Saturday, July 07, 2012

Living Persons on U.S. Stamps Raises Concerns

"Plans to announce the first living person to be pictured on a U.S. stamp are being delayed because some members of the U.S. Postal Service board of governors have expressed concerns about the idea, Linn's Stamp News reports in its July 16 issue," according to stamp columnist John Weigle of the Ventura County Star.

Weigle goes on to say, "The board of governors expects to discuss the subject at a meeting in August or sooner, Linn's said. Linn's said it isn't clear how many of the board's nine members have questioned the plan, but it had comments from three. James C. Miller III of Virginia, nominated by President Barack Obama for a third term, said at his confirmation hearing that picturing living people on stamps 'would be a very bad idea. ... For every friend you would make, you would make thousands of enemies.'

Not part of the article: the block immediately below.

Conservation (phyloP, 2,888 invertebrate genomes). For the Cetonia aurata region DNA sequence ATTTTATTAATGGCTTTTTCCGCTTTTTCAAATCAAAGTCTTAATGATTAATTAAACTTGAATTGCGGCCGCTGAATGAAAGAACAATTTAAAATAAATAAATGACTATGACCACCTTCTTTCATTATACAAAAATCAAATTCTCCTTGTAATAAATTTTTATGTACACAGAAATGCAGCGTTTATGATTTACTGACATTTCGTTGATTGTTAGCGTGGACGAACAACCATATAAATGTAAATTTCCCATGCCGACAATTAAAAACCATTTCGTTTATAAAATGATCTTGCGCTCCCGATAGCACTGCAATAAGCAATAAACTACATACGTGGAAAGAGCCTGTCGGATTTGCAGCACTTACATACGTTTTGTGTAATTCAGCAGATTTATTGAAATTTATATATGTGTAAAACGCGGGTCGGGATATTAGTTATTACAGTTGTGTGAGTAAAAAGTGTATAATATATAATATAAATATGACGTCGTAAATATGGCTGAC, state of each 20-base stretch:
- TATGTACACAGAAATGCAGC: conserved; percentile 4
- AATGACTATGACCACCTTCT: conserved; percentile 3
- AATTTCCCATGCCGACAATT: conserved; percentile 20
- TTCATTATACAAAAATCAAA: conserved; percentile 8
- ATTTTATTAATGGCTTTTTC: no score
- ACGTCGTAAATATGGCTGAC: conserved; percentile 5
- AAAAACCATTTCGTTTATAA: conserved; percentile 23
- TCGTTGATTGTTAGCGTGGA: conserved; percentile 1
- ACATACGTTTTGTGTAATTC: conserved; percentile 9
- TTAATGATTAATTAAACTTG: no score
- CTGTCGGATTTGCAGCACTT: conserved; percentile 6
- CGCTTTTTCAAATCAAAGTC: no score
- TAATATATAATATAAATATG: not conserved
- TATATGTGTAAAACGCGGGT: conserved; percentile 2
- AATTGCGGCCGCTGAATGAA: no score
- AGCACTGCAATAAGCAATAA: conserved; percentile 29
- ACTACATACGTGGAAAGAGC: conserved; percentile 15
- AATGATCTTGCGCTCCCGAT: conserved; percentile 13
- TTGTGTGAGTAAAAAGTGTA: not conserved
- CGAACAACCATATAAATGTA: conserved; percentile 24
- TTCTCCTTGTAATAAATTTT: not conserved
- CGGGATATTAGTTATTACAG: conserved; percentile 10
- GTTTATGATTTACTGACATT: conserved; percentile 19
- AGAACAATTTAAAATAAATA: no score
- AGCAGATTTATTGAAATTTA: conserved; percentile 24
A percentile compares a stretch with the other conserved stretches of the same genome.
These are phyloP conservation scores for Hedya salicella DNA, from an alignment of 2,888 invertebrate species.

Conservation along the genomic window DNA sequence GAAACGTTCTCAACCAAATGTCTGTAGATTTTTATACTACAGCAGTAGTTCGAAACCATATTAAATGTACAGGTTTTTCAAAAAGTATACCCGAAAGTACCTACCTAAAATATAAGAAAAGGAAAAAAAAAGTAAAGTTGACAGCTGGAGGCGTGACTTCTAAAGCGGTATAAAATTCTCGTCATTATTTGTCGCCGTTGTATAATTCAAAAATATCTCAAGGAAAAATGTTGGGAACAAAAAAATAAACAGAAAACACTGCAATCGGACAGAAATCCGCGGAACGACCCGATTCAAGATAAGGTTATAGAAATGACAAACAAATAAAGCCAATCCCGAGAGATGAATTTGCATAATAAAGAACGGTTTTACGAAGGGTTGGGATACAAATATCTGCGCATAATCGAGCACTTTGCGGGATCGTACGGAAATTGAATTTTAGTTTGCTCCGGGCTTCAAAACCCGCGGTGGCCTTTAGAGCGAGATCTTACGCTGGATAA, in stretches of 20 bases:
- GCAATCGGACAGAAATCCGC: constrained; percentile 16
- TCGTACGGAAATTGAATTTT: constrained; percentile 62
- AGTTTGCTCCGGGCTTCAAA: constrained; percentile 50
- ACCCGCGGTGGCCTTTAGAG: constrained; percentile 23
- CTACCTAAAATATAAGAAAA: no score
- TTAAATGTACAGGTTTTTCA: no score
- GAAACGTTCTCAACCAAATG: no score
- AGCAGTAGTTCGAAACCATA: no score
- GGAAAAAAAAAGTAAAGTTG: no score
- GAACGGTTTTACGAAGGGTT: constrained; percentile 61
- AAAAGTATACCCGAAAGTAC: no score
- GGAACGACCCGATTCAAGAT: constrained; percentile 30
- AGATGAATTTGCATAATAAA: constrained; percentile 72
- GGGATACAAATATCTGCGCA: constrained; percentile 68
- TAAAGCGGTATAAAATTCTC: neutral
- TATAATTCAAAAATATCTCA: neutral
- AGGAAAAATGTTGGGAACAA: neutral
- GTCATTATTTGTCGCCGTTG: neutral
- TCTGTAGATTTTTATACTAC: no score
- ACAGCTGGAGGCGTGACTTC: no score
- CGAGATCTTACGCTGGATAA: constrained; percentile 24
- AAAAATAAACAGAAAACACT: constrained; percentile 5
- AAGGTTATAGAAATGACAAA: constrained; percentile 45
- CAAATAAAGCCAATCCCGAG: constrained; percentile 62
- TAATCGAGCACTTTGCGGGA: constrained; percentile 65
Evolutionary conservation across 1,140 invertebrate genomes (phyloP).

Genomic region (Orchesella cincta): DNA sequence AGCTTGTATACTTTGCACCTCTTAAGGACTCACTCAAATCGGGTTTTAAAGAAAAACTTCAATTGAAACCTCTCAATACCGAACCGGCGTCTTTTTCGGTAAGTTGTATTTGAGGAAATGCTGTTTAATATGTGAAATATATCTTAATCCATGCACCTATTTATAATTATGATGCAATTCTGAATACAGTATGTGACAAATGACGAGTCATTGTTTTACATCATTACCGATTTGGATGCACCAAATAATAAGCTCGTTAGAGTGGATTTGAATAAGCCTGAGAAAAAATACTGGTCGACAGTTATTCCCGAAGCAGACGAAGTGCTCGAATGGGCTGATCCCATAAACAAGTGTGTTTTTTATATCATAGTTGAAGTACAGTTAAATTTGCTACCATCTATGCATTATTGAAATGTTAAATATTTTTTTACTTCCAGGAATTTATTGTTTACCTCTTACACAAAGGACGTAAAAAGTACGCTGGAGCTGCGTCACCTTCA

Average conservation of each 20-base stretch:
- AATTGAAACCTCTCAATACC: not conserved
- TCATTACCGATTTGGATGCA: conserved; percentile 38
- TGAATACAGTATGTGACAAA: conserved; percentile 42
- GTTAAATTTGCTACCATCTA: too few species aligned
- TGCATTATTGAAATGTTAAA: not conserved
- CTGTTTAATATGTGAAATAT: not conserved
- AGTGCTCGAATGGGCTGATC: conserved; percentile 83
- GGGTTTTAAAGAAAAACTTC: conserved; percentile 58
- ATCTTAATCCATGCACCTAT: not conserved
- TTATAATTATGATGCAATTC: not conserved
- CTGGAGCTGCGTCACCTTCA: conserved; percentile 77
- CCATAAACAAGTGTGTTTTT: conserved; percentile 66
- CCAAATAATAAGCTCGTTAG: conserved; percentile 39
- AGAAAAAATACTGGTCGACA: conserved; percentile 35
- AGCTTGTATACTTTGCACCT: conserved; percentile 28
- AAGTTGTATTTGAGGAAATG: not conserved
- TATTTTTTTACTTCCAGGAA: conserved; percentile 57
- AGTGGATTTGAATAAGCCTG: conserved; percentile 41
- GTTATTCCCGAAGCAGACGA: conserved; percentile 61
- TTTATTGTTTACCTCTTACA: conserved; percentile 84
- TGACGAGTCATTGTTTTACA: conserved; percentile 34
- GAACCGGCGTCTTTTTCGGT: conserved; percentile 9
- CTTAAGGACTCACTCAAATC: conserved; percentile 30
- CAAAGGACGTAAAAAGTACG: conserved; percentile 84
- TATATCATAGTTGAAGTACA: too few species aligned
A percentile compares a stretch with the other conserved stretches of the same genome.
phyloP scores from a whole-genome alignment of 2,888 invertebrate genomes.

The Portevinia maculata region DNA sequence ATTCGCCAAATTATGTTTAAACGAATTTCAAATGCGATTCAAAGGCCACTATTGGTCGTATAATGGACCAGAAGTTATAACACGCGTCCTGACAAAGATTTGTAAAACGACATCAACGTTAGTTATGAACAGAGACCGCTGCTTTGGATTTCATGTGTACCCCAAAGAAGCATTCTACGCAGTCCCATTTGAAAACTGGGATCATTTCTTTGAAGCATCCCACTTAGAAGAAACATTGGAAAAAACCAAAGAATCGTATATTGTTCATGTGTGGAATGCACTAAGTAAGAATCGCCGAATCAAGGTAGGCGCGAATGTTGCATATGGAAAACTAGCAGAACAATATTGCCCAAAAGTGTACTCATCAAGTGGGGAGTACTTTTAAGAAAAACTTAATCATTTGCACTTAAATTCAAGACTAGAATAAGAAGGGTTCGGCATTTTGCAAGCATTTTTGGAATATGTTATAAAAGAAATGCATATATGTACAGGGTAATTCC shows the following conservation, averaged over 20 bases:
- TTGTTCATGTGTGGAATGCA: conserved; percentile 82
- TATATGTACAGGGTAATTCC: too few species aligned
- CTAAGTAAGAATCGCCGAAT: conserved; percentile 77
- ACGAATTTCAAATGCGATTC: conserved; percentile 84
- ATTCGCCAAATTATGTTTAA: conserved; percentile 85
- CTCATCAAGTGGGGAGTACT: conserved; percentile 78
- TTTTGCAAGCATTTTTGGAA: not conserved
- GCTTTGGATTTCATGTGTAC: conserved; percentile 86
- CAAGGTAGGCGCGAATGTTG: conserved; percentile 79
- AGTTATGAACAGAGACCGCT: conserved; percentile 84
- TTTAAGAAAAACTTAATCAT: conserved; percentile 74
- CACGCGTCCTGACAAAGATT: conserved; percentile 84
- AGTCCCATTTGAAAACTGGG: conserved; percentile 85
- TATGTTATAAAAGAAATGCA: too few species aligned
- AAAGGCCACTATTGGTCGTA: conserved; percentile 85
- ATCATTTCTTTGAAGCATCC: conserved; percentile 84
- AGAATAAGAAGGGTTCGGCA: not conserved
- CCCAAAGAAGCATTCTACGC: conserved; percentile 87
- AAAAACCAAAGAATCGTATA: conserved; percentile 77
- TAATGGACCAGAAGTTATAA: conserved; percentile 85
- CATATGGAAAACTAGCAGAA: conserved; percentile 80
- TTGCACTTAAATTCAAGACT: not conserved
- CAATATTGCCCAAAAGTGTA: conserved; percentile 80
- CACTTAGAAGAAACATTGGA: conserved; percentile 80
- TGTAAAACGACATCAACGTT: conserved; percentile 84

Thurgood Marshall Jr., the board chairman is quoted as saying he's intrigued by the idea to increase revenue by selling more stamps, but said he's "also of the opinion that the unique honor of being depicted on a U.S. postage stamp should be the result of very careful vetting." He said he'd like to hear more from the Citizens' Stamp Advisory Committee and Postal Service managers.

Shown above, President Obama on a bogus U.S. postage stamp.

Currently, past presidents are only eligible to be on a stamp on their first birthday after their deaths. Under the new policy, presidents could receive a stamp like the one above while they are still alive.

For more on this story, click here.
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posted by Don Schilling at 12:01 AM